It’s easy to forget about the big picture when you’re a parent.
You get easily mired into a cycle of bills, nappies and getting through the day to day of breakfast, lunch, dinner and bedtime routines. Before you know it, your kid has grown two inches and can now sing the national anthem.
A slight exaggeration, but I found a quiet five minutes of solitude (on the toilet of course, you’ll quickly find this is the only place you will be able to dip out of the madness for two minutes – if you have a lock on the door) recently and had a moment of stark realisation.
I was looking through my camera roll and as I scrolled back in time, I saw my kids get younger and younger. I had gone back six months and my oldest had changed markedly and my youngest had gone back to being at the age you carried him everywhere.
In just six months the transformation was huge to where we are now – had I missed the good stuff because I was worrying about the stuff that essentially matters less?
No, you just don’t notice them growing. You see them do new things and you’re overcome with joy, but in terms of physical appearance, you see clothes become shorter but it still passes you by a little.
However, it did remind me that soon enough, these little boys will develop further and how I behave and what I teach them will set the course for their future.
My music taste, my taste in films, these things will inevitably dribble down toward my offspring, much like what my parents enjoyed still has a little effect on me – but there is another salient point.
While you must remember that what you do does shape your kid(s), they will also become their own person. They will use what you have taught them and then that will forge new paths that they will tread.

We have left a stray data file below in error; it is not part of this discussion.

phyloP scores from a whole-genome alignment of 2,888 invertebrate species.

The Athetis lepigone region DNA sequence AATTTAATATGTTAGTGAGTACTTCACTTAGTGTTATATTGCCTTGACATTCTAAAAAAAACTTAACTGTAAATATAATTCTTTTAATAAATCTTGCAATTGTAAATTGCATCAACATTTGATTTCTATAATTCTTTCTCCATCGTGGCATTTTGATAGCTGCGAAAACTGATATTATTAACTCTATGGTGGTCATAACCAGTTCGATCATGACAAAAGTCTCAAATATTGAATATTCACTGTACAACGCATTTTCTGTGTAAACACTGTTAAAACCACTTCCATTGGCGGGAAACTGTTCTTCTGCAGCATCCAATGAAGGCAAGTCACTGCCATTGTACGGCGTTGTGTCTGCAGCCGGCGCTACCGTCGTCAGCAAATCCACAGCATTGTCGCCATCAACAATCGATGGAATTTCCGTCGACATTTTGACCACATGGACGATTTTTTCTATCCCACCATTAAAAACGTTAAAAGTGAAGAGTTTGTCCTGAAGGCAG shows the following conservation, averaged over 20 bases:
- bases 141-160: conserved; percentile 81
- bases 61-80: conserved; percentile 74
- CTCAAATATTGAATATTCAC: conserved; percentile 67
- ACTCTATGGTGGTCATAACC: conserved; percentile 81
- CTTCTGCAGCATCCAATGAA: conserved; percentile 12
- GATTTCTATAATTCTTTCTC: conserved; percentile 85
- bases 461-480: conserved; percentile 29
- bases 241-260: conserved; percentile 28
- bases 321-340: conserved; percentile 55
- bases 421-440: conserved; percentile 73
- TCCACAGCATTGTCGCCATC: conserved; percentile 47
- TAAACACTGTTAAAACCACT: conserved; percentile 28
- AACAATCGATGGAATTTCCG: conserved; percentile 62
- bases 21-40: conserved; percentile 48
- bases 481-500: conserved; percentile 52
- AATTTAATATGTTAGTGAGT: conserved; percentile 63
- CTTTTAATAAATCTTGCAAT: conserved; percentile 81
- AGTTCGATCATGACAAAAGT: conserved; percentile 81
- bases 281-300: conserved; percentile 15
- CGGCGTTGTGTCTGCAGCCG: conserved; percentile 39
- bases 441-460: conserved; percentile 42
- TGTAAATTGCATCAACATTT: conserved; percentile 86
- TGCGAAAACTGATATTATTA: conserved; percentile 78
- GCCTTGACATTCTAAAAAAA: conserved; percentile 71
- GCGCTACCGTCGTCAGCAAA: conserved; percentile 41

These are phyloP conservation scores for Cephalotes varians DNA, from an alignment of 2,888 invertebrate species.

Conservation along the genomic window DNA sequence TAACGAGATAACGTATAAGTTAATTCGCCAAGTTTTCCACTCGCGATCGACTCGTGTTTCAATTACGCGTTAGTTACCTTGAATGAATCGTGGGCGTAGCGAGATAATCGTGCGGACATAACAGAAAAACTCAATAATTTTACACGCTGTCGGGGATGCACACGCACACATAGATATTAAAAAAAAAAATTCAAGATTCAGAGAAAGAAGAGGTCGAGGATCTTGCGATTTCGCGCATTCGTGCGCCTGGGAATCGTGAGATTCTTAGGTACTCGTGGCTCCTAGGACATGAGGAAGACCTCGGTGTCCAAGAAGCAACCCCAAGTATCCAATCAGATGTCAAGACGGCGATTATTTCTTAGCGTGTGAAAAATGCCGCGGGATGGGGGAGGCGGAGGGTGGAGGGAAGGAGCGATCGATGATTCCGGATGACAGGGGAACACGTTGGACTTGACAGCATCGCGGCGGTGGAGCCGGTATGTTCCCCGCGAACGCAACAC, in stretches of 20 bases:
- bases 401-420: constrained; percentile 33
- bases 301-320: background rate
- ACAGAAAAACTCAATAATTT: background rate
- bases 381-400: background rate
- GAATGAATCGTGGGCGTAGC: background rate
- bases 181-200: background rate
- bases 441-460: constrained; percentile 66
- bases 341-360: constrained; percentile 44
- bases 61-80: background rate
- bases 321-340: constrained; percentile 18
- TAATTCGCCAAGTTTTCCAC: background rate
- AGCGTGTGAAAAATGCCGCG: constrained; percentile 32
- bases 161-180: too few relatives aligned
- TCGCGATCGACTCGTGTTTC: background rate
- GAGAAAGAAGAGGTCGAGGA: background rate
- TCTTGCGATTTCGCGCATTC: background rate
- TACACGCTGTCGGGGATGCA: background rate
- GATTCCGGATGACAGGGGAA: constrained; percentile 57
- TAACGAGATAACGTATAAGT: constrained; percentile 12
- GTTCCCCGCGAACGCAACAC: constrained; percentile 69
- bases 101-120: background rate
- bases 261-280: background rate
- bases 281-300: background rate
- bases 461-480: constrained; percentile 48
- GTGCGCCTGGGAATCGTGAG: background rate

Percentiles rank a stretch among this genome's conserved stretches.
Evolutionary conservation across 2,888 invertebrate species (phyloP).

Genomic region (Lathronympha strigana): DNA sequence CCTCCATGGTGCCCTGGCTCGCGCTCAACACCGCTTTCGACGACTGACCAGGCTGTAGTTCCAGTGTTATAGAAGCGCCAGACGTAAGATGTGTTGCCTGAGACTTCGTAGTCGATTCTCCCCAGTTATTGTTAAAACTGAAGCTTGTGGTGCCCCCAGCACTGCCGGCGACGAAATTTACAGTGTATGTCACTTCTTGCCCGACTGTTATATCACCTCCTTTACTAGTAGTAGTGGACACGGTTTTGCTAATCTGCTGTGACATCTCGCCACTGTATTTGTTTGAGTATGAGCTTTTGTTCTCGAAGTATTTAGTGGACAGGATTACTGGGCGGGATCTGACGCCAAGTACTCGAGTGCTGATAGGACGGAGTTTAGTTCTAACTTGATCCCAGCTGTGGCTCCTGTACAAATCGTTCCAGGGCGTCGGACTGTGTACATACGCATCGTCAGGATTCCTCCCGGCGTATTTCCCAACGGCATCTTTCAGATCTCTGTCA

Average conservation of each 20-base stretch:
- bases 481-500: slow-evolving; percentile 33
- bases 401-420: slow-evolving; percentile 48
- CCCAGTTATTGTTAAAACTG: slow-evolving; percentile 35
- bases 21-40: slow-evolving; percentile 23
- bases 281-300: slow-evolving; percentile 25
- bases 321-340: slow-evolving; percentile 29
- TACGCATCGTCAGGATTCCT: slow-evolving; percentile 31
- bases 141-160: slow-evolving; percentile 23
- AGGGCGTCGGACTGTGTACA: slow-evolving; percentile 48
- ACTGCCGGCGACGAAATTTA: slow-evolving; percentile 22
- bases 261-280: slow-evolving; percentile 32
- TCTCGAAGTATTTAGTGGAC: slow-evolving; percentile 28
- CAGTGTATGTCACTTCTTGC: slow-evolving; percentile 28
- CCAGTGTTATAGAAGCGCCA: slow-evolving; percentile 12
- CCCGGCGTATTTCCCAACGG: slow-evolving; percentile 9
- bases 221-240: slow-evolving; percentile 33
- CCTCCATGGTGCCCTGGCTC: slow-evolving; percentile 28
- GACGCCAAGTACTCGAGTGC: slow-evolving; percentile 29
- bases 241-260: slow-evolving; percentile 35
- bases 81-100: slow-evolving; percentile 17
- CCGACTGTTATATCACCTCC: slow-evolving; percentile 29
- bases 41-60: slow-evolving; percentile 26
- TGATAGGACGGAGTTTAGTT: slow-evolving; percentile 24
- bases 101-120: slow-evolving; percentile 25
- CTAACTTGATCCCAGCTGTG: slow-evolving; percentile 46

My upbringing bears zero resemblance on how I am as a dad. My parents were a sad excuse for a mum and dad – but that has essentially still had a bearing as I have vowed to never be like them, making me try harder and be a better person.
My kids will always know that they can come to their mum and dad with whatever problems they may have. They will also know that whatever they do, we’ll be proud of them. I think that is the most important thing I can teach them – aside from which football team to support of course…
I will watch them grow into young men and attempt to usher them onto the right path but what they must do is choose their own. Because mistakes are what teaches us in the most effective way. You always remember when something goes wrong because of a choice you made – it sticks with you.
And that is going to be difficult to watch. When you know that there’s a big chance of something going belly-up, but you also know it’s a life lesson they must learn so you can only offer your advice – and watch as they ignore it.
I really don’t want another kid, but the thought of them growing up scares me. That dependency they have on me is sometimes inconvenient when you need to go for a wee but they want you to play cars – there and now. When they want you to hug them as they watch TV – but for an hour. You always have stuff to do but this is far more important.
And then, with a flick of your thumb on your phone screen, that time is gone and you are then whisked to a time when you’re their taxi driver and the person who buys them new trainers.
But as long as they know that they can come to you for anything – then you won’t have gone too far wrong.
I thought all of this while sitting on the toilet. And now they’re banging on the door wanting to see their daddy.
It’s been two minutes after all.
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